Monday, 14 April 2014

Driving and managing change will remain the number one priority



Driving and managing change will remain the number one priority for leaders according to a recently published study. But the reality is that most change efforts fail. Many of these failures can be traced to these common change management mistakes:

Mistake #1 – Starting too late
Pressure to act quickly undermines values and culture. Leaders take drastic steps quickly with no time to explore alternatives. Values about participation, involvement, or concern for people disappear. Cynicism grows.

Mistake #2 – No winning strategy
The best change program in the world won’t do any good if your organization doesn’t have a strategy for getting where it wants to go.

Mistake #3 – Fanfare
All too often organizations announce big changes and new programs with big events and fanfare, but then very little actually happens. The initial energy and enthusiasm fades, specific changes are never identified let alone implemented, results aren’t realized, managers don’t adjust, or maybe something even better comes along leading to a new “launch” with new fanfare.

Mistake #4 – Employees hear it from the media first
Journalists dig for information, and items can run in the media before employees hear about them. Middle managers look dumb and uninformed. Employees feel insulted and left out.

Mistake #5 – Failure to make a compelling and urgent case for change
What is obvious to the top may not be so obvious to other pivotal players. How real and meaningful is the case for change for each of the pivotal groups? Do they feel a sense of crisis, a “burning platform?” If not, how can you create it?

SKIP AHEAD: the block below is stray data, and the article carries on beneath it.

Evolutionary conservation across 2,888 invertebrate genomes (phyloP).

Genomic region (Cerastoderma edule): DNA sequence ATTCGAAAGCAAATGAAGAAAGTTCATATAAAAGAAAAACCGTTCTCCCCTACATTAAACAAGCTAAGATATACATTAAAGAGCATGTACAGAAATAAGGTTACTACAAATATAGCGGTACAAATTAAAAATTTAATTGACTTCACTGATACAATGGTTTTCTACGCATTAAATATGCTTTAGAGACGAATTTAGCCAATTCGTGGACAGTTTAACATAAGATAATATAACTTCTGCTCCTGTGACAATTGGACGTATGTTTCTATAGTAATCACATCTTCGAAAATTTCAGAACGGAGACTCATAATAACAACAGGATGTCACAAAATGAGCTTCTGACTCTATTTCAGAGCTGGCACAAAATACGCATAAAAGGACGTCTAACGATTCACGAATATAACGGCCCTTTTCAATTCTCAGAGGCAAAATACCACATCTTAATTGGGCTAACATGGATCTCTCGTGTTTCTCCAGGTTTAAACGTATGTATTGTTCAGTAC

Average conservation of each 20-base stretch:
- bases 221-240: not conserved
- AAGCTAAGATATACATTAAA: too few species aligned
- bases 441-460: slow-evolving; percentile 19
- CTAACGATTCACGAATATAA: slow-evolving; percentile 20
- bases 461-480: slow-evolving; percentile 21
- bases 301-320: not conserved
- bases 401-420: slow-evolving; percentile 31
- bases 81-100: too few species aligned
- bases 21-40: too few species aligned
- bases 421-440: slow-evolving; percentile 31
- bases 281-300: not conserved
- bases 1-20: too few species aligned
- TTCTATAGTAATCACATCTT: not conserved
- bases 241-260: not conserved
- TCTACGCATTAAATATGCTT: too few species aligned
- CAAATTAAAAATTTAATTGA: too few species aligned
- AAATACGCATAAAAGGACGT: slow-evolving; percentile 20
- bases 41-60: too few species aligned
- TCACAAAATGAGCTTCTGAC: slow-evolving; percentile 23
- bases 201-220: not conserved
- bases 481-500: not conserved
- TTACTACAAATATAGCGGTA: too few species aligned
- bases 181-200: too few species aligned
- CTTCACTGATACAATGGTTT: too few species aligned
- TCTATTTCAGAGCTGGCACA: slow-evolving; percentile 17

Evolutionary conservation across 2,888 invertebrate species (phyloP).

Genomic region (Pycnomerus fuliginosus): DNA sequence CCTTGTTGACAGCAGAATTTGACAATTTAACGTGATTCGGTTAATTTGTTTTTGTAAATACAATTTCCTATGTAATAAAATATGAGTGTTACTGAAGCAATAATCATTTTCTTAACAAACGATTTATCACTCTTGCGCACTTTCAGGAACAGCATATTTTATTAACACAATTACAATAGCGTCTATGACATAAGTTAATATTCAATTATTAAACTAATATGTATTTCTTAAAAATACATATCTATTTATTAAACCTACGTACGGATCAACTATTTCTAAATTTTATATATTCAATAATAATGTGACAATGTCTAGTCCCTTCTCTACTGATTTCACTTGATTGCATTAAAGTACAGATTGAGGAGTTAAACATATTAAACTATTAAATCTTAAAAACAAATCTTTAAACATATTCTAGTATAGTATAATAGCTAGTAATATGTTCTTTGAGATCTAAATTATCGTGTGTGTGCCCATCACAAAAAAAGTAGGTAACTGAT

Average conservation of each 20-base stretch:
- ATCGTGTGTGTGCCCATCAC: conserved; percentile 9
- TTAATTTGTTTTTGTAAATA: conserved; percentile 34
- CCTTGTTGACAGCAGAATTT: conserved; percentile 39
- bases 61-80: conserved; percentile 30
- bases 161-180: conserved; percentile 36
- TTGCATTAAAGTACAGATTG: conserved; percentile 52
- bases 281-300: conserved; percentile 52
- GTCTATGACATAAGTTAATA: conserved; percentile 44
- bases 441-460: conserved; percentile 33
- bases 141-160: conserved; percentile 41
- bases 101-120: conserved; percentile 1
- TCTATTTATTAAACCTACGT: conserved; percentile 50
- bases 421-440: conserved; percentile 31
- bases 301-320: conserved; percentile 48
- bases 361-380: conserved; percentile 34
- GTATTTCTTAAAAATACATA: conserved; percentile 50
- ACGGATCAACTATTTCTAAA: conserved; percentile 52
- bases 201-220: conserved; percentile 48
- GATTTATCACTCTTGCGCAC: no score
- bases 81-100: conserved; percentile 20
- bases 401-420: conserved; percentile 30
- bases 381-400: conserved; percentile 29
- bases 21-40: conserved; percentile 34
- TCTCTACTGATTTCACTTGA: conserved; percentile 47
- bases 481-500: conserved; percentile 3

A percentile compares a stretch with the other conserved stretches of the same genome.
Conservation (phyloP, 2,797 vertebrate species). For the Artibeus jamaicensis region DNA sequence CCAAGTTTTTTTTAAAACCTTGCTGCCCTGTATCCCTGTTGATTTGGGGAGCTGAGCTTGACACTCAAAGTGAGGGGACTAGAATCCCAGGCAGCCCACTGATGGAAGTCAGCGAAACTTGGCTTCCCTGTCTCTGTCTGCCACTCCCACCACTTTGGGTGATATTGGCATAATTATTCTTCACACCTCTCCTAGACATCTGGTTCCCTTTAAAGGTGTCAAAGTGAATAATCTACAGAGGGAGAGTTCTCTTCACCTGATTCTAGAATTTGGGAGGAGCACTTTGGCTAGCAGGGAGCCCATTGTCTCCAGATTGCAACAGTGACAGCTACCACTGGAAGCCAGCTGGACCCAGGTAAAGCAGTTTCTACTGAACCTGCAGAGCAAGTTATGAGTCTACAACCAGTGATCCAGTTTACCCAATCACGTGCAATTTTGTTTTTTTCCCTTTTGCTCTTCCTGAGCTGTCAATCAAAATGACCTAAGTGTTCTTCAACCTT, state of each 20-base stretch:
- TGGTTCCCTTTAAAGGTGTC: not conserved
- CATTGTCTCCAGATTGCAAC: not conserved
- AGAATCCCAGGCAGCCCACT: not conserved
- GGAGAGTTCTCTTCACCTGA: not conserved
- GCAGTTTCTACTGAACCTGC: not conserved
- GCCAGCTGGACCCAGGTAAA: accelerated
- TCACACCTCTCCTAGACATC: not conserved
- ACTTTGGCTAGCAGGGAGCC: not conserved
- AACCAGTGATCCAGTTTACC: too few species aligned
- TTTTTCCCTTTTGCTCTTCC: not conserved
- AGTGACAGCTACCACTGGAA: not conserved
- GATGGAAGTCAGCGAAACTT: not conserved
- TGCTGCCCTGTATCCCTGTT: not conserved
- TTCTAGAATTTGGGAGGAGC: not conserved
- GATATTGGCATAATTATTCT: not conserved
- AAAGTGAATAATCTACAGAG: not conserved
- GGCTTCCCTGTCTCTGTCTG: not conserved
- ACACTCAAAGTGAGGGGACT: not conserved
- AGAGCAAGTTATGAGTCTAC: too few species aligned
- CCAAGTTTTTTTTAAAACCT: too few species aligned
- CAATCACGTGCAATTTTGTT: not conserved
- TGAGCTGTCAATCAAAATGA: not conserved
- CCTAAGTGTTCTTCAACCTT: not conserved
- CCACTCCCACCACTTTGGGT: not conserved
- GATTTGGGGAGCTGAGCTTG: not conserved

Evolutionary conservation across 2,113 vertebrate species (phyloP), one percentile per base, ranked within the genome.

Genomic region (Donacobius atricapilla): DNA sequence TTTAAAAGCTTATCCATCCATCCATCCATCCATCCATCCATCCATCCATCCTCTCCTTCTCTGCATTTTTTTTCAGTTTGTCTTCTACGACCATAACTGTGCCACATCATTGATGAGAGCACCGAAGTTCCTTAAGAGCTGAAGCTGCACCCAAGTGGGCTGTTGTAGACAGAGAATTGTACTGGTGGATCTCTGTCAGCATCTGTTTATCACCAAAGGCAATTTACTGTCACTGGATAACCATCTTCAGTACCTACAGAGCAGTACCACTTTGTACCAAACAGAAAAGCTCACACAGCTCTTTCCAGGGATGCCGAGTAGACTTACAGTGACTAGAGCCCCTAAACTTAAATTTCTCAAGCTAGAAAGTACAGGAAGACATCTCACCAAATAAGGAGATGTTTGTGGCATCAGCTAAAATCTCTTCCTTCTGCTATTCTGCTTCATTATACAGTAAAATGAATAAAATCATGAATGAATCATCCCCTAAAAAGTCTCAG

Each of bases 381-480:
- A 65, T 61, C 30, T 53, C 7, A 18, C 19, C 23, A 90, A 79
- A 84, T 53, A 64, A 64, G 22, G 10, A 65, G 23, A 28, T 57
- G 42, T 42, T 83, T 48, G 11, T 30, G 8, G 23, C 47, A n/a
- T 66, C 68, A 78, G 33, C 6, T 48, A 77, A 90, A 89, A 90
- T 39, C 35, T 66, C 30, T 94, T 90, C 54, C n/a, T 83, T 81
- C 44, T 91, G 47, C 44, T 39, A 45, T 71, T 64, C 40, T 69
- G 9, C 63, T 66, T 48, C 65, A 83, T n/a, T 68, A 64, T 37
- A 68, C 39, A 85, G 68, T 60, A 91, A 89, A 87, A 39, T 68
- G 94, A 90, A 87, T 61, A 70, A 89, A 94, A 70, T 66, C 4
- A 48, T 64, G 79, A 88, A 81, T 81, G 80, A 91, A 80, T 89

Failure to create a strong sense of urgency causes a change movement to lose momentum before it gets a chance to start. Establishing a true sense of urgency without creating an emergency is the first objective achieved to overcome the routine of daily business.

Mistake #6 – Only focusing on the rational elements
Organizational change will be extremely difficult in most cases if managers rely only on making a case to the rational, analytical, problem-solving side of the brain. Instead, they must also make an emotional case for change and align the rational and emotional elements of the appeal.

Before you can get buy-in, people need to feel the problem. People aren’t going to consider anything until they are convinced there is a problem that truly needs to be addressed.

Mistake #7 – Not dealing proactively with resistance
Managing resistance to change is challenging and it’s not possible to be aware of all sources of resistance to change. Expecting that there will be resistance to change and being prepared to manage it is a proactive step. It’s far better to anticipate objections than to spend your time putting out fires, and knowing how to overcome resistance to change is a vital part of any change management plan.

Mistake #8 – Everyone’s reaction will be even remotely like yours
One of the biggest mistakes you can make in initiating major company changes is to expect that everyone’s reaction will be even remotely like yours.

Organizations don’t change – People do – or they don’t.

Mistake #9 – Lack of communication
Change management communications need to be targeted to each segment of the workforce, and delivered in a two-way fashion that allows people to make sense of the change subjectively.

Mistake #10 – Not enough leadership
To many leaders focus too much on management and too little on leadership. That is mainly because managers are taught to use management tools, of which many exist. Leadership, on the other hand, is hard to teach, springing as it does from many personal qualities. And, compared to the great quantity of management tools, few leadership tools are available to the manager. One of the few – and one of the most effective – is storytelling.

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